Nevertheless, the major solids component of the aqueous enrobing slurries of the invention is an ungelatinized crosslinked potato starch characterized by a viscosity of from 200 to 1100 BU when measured at a 9% solids concentration after 15 minutes at 95° C. Such potato starches typically have a crosslinking level of from 550 to 900 ppm using POCl3. Unmodified starches are generally not suitable for use with the invention because they tend to gelatinize at lower temperatures than do the crosslinked starches and cause coated french fries to stick together during the early stage of frying. Modifying the starch by crosslinking solves this problem and helps control the viscosity of the starch. Nevertheless, it has been found that not all batters made from ungelatinized crosslinked potato starches produce satisfactory results. Specifically, it has been found that the viscosity of the crosslinked potato starch is critical to the overall qualities of the coated french fries and to the ability to eliminate corn starch from the enrobing slurry. Accordingly, ungelatinized crosslinked potato starches for use with the invention preferably are characterized by a viscosity of from 200 to 1100, and preferably 400 to 900, Brabender Amylograph units (BU) when measured at 9% solids concentration for 15 minutes at 95° C. according to the methodology set out below. It has been found that starches with low levels of crosslinking resulting in viscosities greater than about 1100 BU tend to produce french fries characterized as tough and chewy in the absence of a corn starch component. Moreover, the french fries tend to stick together during the early stages of frying and produce undesirable french fries. In addition, it has been found that in the absence of a corn starch component, highly crosslinked potato starches characterized by viscosities less than about 200 BU tend to produce french fries characterized as becoming less crispy faster than other coated fries. Such fries can be very crispy immediately after frying, but have short holding times.

While the viscosities of ungelatinized crosslinked potato starches are generally controlled by the degree to which the starch is crosslinked other factors, such as heat annealing which reduces viscosity and increases gelatinization temperature, can affect the actual viscosity when used according to the invention and measured according to procedure set out below. Nevertheless, it has been found that potato starches which have a crosslinking level of from 550 ppm to 900 ppm based upon the dry weight of starch of phosphorus oxychloride added during the crosslinking reaction result in starches having appropriate viscosities (ranging from about 200 to about 1100 BU according to the specified test method) for practice in the formulations of the invention. More preferably, the potato starches have a crosslinking level between 650 ppm and 800 ppm phosphorus oxychloride based upon the dry weight of starch tend to result in starches having preferred viscosities ranging from about 400 BU to about 900 BU.

The modified potato starches used in practice of the invention are crosslinked with any of a variety of agents according to methods well known to the art but are preferably crosslinked with phosphorus oxychloride under alkaline conditions. Sodium trimetaphosphate is useful for crosslinking but reacts more slowly than does phosphorus oxychloride and accordingly substantially more reagent is required to achieve the same level of crosslinking as would be achieved with phosphorus oxychloride. Adipic anhydride is also useful as a crosslinking agent but reacts even more slowly than does sodium trimetaphosphate. Less preferably, epichlorhydrin may also be used at equivalent levels of crosslinking. A particularly preferred starch for use with the invention is an ungelatinized potato starch crosslinked with phosphorus oxychloride at a concentration of 675 ppm (POCl3) (XC190-01, Penwest Foods Co., Englewood Colo.).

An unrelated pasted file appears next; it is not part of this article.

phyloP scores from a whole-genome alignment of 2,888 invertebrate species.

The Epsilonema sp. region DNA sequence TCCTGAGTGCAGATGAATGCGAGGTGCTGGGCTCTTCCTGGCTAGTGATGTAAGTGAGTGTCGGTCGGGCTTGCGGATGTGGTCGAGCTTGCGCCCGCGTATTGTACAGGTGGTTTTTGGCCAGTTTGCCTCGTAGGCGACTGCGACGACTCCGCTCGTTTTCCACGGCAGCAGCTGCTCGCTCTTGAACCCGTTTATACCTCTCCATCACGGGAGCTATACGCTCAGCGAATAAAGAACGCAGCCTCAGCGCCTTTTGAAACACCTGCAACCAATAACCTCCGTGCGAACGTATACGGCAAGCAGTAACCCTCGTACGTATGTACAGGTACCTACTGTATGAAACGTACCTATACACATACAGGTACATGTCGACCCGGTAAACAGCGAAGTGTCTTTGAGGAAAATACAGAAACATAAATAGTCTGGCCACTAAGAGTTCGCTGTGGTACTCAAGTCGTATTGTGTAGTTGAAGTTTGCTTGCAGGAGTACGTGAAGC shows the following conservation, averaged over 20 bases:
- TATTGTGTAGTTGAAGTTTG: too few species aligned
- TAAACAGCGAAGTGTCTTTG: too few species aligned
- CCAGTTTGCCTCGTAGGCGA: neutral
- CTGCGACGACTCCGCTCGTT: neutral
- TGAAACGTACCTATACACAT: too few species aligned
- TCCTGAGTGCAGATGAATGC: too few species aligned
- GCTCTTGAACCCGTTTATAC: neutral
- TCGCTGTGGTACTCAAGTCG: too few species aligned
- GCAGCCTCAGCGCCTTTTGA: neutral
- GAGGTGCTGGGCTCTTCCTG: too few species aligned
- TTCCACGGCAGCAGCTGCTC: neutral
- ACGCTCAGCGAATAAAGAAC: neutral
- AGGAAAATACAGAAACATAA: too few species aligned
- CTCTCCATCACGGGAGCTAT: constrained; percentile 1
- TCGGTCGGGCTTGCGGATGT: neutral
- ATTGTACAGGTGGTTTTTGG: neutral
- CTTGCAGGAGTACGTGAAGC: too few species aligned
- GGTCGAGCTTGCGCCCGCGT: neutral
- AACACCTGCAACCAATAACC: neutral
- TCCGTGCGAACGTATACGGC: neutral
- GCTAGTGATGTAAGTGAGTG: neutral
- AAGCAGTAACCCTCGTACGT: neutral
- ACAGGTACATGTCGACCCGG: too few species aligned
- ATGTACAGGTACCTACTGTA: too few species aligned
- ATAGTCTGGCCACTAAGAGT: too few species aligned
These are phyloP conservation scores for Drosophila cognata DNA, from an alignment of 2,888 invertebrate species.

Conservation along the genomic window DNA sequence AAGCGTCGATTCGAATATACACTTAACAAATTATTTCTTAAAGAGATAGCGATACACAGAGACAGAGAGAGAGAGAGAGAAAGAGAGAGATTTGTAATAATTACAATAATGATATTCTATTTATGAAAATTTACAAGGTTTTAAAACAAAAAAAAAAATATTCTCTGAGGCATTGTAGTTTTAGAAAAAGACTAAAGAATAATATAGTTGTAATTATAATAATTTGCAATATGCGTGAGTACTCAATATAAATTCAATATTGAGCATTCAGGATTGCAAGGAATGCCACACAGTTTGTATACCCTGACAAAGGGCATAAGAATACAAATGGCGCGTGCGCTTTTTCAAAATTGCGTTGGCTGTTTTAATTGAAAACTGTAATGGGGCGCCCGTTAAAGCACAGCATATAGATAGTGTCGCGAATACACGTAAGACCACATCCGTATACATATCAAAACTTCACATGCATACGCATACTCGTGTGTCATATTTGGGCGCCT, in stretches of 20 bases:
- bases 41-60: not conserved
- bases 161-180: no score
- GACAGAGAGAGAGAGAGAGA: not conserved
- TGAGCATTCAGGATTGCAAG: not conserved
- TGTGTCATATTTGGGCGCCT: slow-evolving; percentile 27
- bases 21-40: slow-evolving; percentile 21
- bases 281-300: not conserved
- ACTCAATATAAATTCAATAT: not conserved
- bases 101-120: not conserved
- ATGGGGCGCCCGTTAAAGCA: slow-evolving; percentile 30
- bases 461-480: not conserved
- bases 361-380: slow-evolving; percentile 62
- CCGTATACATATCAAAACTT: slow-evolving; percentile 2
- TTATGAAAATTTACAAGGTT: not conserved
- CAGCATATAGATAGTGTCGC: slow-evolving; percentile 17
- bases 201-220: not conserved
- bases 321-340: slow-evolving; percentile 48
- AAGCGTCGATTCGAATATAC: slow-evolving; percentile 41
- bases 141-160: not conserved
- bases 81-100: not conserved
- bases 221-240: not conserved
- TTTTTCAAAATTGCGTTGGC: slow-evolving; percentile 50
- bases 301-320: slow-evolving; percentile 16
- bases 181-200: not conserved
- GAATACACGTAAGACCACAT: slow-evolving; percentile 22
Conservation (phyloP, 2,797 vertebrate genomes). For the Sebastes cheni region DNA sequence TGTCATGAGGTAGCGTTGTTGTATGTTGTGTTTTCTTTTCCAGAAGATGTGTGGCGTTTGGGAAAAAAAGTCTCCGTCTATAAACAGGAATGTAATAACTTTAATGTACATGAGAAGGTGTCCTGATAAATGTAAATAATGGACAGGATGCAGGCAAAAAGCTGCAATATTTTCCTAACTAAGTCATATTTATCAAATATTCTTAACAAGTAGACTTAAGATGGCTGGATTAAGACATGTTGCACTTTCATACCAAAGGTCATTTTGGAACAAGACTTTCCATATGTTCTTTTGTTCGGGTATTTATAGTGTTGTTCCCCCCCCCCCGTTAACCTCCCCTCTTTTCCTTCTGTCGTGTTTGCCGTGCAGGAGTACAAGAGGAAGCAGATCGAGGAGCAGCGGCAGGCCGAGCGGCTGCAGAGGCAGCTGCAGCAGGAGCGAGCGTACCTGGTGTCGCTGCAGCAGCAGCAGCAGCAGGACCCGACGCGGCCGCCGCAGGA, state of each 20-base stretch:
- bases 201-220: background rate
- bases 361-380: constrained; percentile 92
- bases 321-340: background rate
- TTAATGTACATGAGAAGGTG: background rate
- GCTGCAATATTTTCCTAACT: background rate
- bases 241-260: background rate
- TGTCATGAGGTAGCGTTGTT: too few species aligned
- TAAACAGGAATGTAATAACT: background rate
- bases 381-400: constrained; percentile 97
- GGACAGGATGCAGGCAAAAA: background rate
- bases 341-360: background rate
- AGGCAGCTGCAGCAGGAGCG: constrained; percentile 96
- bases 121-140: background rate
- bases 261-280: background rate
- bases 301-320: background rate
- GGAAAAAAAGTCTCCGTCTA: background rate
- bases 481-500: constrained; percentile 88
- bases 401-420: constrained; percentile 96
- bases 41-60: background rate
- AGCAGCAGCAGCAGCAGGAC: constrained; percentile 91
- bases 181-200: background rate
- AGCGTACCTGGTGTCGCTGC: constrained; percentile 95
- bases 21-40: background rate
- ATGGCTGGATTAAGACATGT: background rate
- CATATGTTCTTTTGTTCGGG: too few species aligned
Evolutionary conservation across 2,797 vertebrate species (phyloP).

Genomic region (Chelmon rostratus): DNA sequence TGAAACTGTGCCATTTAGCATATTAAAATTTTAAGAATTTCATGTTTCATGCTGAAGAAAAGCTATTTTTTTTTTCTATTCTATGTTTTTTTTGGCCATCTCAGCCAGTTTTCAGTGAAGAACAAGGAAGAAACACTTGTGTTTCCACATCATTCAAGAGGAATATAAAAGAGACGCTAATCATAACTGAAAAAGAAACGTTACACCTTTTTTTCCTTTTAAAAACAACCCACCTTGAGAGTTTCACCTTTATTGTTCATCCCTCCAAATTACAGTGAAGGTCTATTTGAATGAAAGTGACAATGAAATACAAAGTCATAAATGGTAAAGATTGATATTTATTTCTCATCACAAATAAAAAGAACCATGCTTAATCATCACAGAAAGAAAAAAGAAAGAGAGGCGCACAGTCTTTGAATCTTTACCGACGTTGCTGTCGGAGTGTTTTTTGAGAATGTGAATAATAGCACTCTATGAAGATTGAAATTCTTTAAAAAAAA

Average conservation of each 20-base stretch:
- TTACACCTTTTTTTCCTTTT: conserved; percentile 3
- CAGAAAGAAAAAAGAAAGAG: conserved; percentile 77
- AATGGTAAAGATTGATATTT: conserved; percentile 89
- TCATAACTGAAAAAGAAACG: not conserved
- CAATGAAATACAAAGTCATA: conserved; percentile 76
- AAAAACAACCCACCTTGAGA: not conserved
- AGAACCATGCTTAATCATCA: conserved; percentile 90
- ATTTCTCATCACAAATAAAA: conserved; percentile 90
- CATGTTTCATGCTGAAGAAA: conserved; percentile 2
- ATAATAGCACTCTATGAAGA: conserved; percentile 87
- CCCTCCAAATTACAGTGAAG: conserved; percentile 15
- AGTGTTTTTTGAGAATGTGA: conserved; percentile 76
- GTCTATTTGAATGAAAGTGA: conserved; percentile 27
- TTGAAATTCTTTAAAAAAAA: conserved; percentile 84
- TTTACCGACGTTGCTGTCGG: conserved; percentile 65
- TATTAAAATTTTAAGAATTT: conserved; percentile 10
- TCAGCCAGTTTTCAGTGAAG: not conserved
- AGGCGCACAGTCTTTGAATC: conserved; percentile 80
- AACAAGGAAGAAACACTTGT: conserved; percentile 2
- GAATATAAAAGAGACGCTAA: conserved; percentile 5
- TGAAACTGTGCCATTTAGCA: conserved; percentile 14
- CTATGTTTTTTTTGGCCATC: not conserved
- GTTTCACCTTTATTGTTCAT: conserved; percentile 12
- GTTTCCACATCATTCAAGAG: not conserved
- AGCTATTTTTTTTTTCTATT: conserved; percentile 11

Different potato starches having different levels of crosslinking, and thus exhibiting different viscosities, may be used together in practice of the invention. For example, one modified potato starch having a crosslinking level of 300 ppm and characterized by a relatively high viscosity may be used in conjunction with another modified potato starch having a crosslinking level of 1000 ppm and characterized by a relatively low viscosity to yield a blend of modified starches characterized by a crosslinking level and having a viscosity intermediate between those of the two components. It is noted that United States Food and Drug Administration regulations prohibit the use in food products of starches having greater than 1000 ppm POCl3 crosslinking (based on dry weight of starch solids.) Thus, other potato starches which are crosslinked at a concentrations too high or too low and thus are characterized by viscosities inappropriate for use alone in practice of the invention can be used in conjunction with other potato starches provided that the overall potato starch component is characterized by a viscosity within the desired range. Nevertheless, it is generally preferred that the majority (i.e., greater than 50% by weight) of the potato starch component comprise a single unblended modified potato starch characterized by a viscosity of from about 200 to about 1100 BU according to the specified method being particularly preferred.